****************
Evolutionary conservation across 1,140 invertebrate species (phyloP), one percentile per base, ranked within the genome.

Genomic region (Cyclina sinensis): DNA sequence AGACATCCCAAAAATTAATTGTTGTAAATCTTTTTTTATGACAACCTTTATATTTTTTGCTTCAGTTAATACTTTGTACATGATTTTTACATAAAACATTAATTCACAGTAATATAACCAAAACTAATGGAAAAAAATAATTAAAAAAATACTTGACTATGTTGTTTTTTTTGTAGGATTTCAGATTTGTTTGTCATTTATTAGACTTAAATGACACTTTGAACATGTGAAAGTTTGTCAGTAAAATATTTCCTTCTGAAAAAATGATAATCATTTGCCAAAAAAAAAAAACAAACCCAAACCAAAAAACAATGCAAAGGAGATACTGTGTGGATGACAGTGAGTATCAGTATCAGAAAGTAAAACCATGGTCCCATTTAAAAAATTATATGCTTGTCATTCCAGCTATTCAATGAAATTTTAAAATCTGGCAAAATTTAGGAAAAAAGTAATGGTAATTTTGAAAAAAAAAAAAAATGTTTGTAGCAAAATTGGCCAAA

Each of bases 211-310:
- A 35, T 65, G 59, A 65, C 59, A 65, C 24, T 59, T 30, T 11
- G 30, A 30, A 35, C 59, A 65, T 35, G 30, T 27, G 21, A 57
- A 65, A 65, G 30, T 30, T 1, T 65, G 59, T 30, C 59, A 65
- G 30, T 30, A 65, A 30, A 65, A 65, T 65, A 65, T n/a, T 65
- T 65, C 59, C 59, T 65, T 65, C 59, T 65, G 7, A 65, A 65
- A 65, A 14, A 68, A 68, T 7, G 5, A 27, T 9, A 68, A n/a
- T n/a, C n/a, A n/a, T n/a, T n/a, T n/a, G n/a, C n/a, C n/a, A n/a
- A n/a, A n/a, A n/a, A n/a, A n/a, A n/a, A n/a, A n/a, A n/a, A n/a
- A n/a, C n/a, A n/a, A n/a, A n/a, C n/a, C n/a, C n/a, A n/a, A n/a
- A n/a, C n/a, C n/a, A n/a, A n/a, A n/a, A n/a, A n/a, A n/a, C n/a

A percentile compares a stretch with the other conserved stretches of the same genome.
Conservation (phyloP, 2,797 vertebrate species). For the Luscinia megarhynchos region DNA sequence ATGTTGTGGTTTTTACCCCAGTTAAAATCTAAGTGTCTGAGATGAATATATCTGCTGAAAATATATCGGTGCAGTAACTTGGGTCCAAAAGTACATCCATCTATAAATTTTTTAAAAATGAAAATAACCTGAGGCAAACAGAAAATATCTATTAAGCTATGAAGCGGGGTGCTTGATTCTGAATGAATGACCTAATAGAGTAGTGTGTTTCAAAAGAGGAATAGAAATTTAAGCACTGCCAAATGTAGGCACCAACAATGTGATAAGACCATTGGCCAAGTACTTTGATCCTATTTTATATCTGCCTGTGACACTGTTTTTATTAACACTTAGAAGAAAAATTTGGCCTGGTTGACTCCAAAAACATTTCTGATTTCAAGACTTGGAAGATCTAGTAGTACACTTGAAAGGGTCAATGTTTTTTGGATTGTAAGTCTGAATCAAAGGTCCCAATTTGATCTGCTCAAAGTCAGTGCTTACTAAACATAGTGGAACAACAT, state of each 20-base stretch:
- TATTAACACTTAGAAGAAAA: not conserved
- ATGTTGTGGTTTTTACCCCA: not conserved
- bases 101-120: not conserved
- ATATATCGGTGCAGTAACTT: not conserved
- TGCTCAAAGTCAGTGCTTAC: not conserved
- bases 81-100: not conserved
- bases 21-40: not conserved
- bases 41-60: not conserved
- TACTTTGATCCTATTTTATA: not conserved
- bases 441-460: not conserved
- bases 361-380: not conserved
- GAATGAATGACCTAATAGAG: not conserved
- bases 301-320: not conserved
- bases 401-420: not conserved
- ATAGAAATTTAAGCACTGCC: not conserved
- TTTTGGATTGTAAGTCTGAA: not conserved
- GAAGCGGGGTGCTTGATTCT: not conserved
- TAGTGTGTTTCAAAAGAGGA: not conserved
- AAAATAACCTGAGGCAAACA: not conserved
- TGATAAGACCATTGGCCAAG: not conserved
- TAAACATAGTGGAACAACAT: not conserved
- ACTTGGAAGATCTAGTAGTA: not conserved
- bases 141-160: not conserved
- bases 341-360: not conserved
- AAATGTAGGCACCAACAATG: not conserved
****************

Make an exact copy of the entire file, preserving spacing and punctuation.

Evolutionary conservation across 1,140 invertebrate species (phyloP), one percentile per base, ranked within the genome.

Genomic region (Cyclina sinensis): DNA sequence AGACATCCCAAAAATTAATTGTTGTAAATCTTTTTTTATGACAACCTTTATATTTTTTGCTTCAGTTAATACTTTGTACATGATTTTTACATAAAACATTAATTCACAGTAATATAACCAAAACTAATGGAAAAAAATAATTAAAAAAATACTTGACTATGTTGTTTTTTTTGTAGGATTTCAGATTTGTTTGTCATTTATTAGACTTAAATGACACTTTGAACATGTGAAAGTTTGTCAGTAAAATATTTCCTTCTGAAAAAATGATAATCATTTGCCAAAAAAAAAAAACAAACCCAAACCAAAAAACAATGCAAAGGAGATACTGTGTGGATGACAGTGAGTATCAGTATCAGAAAGTAAAACCATGGTCCCATTTAAAAAATTATATGCTTGTCATTCCAGCTATTCAATGAAATTTTAAAATCTGGCAAAATTTAGGAAAAAAGTAATGGTAATTTTGAAAAAAAAAAAAAATGTTTGTAGCAAAATTGGCCAAA

Each of bases 211-310:
- A 35, T 65, G 59, A 65, C 59, A 65, C 24, T 59, T 30, T 11
- G 30, A 30, A 35, C 59, A 65, T 35, G 30, T 27, G 21, A 57
- A 65, A 65, G 30, T 30, T 1, T 65, G 59, T 30, C 59, A 65
- G 30, T 30, A 65, A 30, A 65, A 65, T 65, A 65, T n/a, T 65
- T 65, C 59, C 59, T 65, T 65, C 59, T 65, G 7, A 65, A 65
- A 65, A 14, A 68, A 68, T 7, G 5, A 27, T 9, A 68, A n/a
- T n/a, C n/a, A n/a, T n/a, T n/a, T n/a, G n/a, C n/a, C n/a, A n/a
- A n/a, A n/a, A n/a, A n/a, A n/a, A n/a, A n/a, A n/a, A n/a, A n/a
- A n/a, C n/a, A n/a, A n/a, A n/a, C n/a, C n/a, C n/a, A n/a, A n/a
- A n/a, C n/a, C n/a, A n/a, A n/a, A n/a, A n/a, A n/a, A n/a, C n/a

A percentile compares a stretch with the other conserved stretches of the same genome.
Conservation (phyloP, 2,797 vertebrate species). For the Luscinia megarhynchos region DNA sequence ATGTTGTGGTTTTTACCCCAGTTAAAATCTAAGTGTCTGAGATGAATATATCTGCTGAAAATATATCGGTGCAGTAACTTGGGTCCAAAAGTACATCCATCTATAAATTTTTTAAAAATGAAAATAACCTGAGGCAAACAGAAAATATCTATTAAGCTATGAAGCGGGGTGCTTGATTCTGAATGAATGACCTAATAGAGTAGTGTGTTTCAAAAGAGGAATAGAAATTTAAGCACTGCCAAATGTAGGCACCAACAATGTGATAAGACCATTGGCCAAGTACTTTGATCCTATTTTATATCTGCCTGTGACACTGTTTTTATTAACACTTAGAAGAAAAATTTGGCCTGGTTGACTCCAAAAACATTTCTGATTTCAAGACTTGGAAGATCTAGTAGTACACTTGAAAGGGTCAATGTTTTTTGGATTGTAAGTCTGAATCAAAGGTCCCAATTTGATCTGCTCAAAGTCAGTGCTTACTAAACATAGTGGAACAACAT, state of each 20-base stretch:
- TATTAACACTTAGAAGAAAA: not conserved
- ATGTTGTGGTTTTTACCCCA: not conserved
- bases 101-120: not conserved
- ATATATCGGTGCAGTAACTT: not conserved
- TGCTCAAAGTCAGTGCTTAC: not conserved
- bases 81-100: not conserved
- bases 21-40: not conserved
- bases 41-60: not conserved
- TACTTTGATCCTATTTTATA: not conserved
- bases 441-460: not conserved
- bases 361-380: not conserved
- GAATGAATGACCTAATAGAG: not conserved
- bases 301-320: not conserved
- bases 401-420: not conserved
- ATAGAAATTTAAGCACTGCC: not conserved
- TTTTGGATTGTAAGTCTGAA: not conserved
- GAAGCGGGGTGCTTGATTCT: not conserved
- TAGTGTGTTTCAAAAGAGGA: not conserved
- AAAATAACCTGAGGCAAACA: not conserved
- TGATAAGACCATTGGCCAAG: not conserved
- TAAACATAGTGGAACAACAT: not conserved
- ACTTGGAAGATCTAGTAGTA: not conserved
- bases 141-160: not conserved
- bases 341-360: not conserved
- AAATGTAGGCACCAACAATG: not conserved